Wild city part 1
Wild City (part 1)
Christchurch is blessed with a variety of places within the city boundaries where pockets of wildlife, especially our birds, continue to thrive. I’ve decided to feature these places in a series. This is the first.
One of the real taonga (treasures) of wild Christchurch is, perhaps, unexpected, given that it is in the heart of the city and is a totally human created landscape. Well over one million people a year visit this place, yet it is possible to find unique New Zealand fauna thriving there.
Those who know Christchurch will, by now, have guessed that I am referring to Hagley Park and, within that park, the Christchurch Botanic Gardens.
At 164.637 hectares, Hagley Park is the largest urban open space in Christchurch. It was created in 1855 by the Provincial Government, which decreed that it be “reserved forever as a public park, and shall be open for the recreation and enjoyment of the public.”
Of course, with a provincial Government bent on recreating ‘Mother England’ (Christchurch is famed for being the most English city outside of England) Hagley Park is showcase of introduced trees, mown grass fields dotted with feature trees, sports grounds and a manmade lake where youths (and the young at heart) would sport with their model sailing boats. The banks of the Avon River winding through it have been shaped to please the landscaper’s eye.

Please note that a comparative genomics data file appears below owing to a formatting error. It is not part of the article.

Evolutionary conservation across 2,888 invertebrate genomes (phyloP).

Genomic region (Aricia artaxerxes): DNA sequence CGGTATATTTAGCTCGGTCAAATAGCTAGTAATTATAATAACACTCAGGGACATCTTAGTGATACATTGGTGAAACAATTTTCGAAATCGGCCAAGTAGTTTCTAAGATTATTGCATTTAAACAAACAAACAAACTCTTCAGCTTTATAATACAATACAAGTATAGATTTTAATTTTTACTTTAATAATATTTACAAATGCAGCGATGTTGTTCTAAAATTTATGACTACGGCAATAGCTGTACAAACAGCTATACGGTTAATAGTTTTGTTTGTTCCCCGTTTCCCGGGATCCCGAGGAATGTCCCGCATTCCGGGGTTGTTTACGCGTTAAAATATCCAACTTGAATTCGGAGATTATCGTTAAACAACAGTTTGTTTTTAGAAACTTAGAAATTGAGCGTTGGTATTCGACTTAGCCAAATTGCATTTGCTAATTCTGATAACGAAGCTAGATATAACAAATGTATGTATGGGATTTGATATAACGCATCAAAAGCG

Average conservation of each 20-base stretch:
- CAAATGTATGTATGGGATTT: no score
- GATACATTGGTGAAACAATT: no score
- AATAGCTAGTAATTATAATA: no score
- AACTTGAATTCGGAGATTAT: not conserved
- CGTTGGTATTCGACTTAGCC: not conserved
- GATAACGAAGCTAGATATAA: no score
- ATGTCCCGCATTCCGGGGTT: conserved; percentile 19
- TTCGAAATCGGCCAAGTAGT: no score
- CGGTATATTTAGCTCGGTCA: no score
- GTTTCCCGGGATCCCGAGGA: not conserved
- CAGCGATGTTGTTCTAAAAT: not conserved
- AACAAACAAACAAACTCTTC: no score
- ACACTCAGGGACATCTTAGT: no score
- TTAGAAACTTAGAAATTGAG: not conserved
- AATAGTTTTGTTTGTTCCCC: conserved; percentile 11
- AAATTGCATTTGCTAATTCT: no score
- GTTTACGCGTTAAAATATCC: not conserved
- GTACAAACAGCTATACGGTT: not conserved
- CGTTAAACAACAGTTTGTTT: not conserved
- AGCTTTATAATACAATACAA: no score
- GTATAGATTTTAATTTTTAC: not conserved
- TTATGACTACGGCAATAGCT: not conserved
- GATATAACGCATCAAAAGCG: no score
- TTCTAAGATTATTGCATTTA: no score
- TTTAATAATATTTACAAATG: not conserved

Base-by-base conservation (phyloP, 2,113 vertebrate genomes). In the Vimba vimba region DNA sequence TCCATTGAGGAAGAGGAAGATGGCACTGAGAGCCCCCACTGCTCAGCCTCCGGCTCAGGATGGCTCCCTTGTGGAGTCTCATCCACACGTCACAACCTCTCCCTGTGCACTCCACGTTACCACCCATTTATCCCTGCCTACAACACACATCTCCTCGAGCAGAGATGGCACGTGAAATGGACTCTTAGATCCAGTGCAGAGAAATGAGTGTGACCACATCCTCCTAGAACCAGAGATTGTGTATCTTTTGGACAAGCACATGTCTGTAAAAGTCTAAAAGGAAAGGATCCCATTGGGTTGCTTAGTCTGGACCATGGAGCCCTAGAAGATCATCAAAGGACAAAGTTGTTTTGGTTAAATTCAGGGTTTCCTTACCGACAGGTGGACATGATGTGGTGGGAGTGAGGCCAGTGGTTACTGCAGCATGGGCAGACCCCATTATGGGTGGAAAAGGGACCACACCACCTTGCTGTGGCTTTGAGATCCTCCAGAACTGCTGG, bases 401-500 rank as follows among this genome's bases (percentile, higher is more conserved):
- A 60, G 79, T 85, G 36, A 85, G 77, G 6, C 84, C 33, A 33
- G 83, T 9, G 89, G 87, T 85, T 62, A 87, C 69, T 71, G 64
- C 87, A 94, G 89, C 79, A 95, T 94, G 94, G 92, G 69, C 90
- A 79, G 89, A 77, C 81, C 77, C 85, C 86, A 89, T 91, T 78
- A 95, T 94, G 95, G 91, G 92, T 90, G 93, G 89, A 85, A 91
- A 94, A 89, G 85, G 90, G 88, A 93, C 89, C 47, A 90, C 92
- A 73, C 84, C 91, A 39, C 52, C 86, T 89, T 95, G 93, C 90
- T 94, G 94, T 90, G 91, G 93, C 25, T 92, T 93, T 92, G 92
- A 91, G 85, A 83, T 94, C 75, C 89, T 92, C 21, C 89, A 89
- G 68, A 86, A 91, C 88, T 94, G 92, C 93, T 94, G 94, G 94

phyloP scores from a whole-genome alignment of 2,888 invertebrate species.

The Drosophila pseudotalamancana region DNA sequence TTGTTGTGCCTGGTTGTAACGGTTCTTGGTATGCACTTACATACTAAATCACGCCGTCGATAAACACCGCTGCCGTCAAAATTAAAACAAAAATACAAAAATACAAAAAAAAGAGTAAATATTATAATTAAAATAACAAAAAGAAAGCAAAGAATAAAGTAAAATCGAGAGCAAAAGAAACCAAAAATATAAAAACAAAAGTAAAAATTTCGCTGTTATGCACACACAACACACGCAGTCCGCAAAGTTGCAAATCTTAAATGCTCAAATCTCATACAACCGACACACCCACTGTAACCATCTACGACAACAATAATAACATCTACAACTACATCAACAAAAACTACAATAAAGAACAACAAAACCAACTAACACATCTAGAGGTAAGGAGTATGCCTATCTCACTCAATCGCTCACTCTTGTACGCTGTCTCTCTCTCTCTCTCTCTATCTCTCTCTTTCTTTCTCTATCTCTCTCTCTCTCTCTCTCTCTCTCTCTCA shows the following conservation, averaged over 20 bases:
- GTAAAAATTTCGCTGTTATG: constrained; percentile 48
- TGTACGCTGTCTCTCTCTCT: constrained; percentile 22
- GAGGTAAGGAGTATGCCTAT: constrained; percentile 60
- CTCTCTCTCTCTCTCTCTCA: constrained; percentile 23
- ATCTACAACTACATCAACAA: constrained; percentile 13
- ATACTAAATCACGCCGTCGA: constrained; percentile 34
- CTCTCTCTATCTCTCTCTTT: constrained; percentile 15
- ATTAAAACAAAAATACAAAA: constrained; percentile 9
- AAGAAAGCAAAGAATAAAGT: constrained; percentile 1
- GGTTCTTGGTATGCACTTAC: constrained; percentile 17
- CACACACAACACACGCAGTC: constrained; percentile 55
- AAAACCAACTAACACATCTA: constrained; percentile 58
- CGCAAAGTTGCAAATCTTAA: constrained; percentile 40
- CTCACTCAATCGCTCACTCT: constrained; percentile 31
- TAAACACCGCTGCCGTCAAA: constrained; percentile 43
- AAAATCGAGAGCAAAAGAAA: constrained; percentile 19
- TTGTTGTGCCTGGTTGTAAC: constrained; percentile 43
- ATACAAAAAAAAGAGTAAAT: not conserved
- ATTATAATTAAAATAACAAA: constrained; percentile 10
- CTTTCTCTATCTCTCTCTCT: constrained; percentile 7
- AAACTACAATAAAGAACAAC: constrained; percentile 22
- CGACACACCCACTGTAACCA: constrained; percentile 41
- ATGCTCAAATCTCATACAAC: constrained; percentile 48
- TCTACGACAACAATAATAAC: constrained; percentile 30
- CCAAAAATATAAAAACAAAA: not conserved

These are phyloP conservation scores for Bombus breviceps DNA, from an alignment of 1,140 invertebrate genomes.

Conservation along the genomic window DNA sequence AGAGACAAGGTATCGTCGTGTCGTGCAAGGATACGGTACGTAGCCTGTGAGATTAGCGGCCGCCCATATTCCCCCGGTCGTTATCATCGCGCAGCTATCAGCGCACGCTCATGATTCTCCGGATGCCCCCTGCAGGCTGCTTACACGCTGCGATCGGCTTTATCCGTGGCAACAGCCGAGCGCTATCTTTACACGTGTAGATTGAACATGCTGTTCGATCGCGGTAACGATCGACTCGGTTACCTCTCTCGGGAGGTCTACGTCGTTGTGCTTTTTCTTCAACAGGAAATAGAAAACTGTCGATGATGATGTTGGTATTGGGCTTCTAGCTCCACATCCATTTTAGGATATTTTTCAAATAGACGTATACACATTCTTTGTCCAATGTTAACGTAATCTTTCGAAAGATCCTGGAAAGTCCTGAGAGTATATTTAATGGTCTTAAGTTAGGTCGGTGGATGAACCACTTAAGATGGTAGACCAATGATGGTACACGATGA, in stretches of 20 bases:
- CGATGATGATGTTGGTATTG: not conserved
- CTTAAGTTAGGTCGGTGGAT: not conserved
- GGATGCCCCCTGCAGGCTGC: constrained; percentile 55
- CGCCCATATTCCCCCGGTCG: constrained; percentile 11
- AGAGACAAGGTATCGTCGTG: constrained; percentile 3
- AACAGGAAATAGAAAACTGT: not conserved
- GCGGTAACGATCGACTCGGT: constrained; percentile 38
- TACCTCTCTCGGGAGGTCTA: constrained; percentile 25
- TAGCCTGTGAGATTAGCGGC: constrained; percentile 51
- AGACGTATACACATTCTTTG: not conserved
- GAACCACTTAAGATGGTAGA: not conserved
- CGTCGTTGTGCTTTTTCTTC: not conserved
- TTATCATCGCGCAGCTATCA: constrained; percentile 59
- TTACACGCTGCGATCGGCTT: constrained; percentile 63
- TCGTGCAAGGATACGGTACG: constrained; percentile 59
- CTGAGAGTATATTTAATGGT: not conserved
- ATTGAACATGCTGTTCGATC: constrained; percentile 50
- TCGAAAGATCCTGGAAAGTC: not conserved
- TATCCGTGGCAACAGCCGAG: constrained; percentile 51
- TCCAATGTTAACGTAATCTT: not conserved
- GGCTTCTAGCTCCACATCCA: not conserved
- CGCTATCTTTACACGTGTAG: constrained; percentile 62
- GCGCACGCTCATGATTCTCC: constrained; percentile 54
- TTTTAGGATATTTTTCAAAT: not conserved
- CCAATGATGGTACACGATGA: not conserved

In a loop of the Avon River, bordered on three sides by the green expanse of Hagley Park, are the Christchurch Botanic Gardens. Some 1.1 million visitors come to the gardens each year, making them one of the city’s most popular attractions. They are regarded as one of the finest collections of exotic plantings in New Zealand. Such is their age that those early trees planted by the English pioneers (beginning with a single oak) are now venerable giants casting their shade wide across the manicured lawns or leaning imperiously over the river as if they had always been there.
But not all of these gardens are an exotic salute to the gardener’s art. Natives have been encouraged back along the river banks; indeed following the recent earthquakes we have seen new shallow wetland bays created and filled with indigenous plants along the inside of some of the Avon’s bends, where water birds might once again build their nests.
And near the river’s edge of the Botanic Gardens a large section of New Zealand natives has been planted and enhanced over the years and now represents a significant native collection in its own right. On the scale of things it is a comparatively small area, but it is wonderfully varied and enjoys the presence of many mature tall trees with their associated under-storey plantings; a ‘small but perfectly formed’ example of the indigenous vegetation that once covered thousands of hectares in the vast wetland that was Otautahi long before it ever came into the sight of European town planners’ eyes and received it’s religious moniker.
This is a perfect place to wander. It is an isle of peace in spite of it attracting so many people within its boundaries every day and being surrounded by wide avenues humming with traffic.
A summer stroller might be lulled by the gentle ripple of the languid river, the solid thwack of a cricket bat on ball and the clear laugher of children in the playground pool. A spring visitor will pause to admire the daffodils, breathe deep of the smell of the season’s first cut grass and hear the whiz of cyclists freed from scarves, gloves and balaclavas. Autumn revelers will dash through piles of rustling leaves and thrill to the long low light glowing softly through the yellow orange brown red leaves. In winter a crackling frost greets hardly golfers on the wide greens and ice may tinkle under the drooping riverside sedges.